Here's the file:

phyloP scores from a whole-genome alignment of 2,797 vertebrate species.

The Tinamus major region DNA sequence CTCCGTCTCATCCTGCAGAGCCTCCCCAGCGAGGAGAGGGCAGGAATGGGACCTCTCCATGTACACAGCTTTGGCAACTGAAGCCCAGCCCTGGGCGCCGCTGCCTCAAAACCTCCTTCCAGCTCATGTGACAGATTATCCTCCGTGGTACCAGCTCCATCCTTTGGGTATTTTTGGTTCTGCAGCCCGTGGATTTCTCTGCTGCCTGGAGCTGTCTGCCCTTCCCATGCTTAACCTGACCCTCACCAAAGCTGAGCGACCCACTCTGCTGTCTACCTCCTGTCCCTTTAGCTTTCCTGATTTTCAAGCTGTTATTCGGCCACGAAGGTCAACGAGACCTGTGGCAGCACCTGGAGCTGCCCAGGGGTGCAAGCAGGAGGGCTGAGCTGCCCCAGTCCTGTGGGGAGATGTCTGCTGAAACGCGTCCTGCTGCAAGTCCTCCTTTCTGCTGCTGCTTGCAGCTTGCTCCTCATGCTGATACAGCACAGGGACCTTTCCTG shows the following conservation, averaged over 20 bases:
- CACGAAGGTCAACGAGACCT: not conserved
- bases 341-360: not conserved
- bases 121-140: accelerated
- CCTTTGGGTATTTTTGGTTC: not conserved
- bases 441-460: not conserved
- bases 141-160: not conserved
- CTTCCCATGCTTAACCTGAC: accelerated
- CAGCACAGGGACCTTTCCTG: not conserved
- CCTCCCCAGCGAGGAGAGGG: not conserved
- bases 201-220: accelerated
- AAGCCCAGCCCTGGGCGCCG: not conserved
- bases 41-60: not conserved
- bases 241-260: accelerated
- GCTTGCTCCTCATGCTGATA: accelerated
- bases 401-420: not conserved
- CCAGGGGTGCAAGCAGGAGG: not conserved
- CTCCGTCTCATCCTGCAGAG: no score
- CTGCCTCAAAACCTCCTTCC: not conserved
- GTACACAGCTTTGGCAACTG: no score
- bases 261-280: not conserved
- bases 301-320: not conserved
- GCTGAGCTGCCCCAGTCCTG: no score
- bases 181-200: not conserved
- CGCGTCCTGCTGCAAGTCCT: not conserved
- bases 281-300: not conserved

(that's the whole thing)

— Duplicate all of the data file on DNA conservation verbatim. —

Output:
phyloP scores from a whole-genome alignment of 2,797 vertebrate species.

The Tinamus major region DNA sequence CTCCGTCTCATCCTGCAGAGCCTCCCCAGCGAGGAGAGGGCAGGAATGGGACCTCTCCATGTACACAGCTTTGGCAACTGAAGCCCAGCCCTGGGCGCCGCTGCCTCAAAACCTCCTTCCAGCTCATGTGACAGATTATCCTCCGTGGTACCAGCTCCATCCTTTGGGTATTTTTGGTTCTGCAGCCCGTGGATTTCTCTGCTGCCTGGAGCTGTCTGCCCTTCCCATGCTTAACCTGACCCTCACCAAAGCTGAGCGACCCACTCTGCTGTCTACCTCCTGTCCCTTTAGCTTTCCTGATTTTCAAGCTGTTATTCGGCCACGAAGGTCAACGAGACCTGTGGCAGCACCTGGAGCTGCCCAGGGGTGCAAGCAGGAGGGCTGAGCTGCCCCAGTCCTGTGGGGAGATGTCTGCTGAAACGCGTCCTGCTGCAAGTCCTCCTTTCTGCTGCTGCTTGCAGCTTGCTCCTCATGCTGATACAGCACAGGGACCTTTCCTG shows the following conservation, averaged over 20 bases:
- CACGAAGGTCAACGAGACCT: not conserved
- bases 341-360: not conserved
- bases 121-140: accelerated
- CCTTTGGGTATTTTTGGTTC: not conserved
- bases 441-460: not conserved
- bases 141-160: not conserved
- CTTCCCATGCTTAACCTGAC: accelerated
- CAGCACAGGGACCTTTCCTG: not conserved
- CCTCCCCAGCGAGGAGAGGG: not conserved
- bases 201-220: accelerated
- AAGCCCAGCCCTGGGCGCCG: not conserved
- bases 41-60: not conserved
- bases 241-260: accelerated
- GCTTGCTCCTCATGCTGATA: accelerated
- bases 401-420: not conserved
- CCAGGGGTGCAAGCAGGAGG: not conserved
- CTCCGTCTCATCCTGCAGAG: no score
- CTGCCTCAAAACCTCCTTCC: not conserved
- GTACACAGCTTTGGCAACTG: no score
- bases 261-280: not conserved
- bases 301-320: not conserved
- GCTGAGCTGCCCCAGTCCTG: no score
- bases 181-200: not conserved
- CGCGTCCTGCTGCAAGTCCT: not conserved
- bases 281-300: not conserved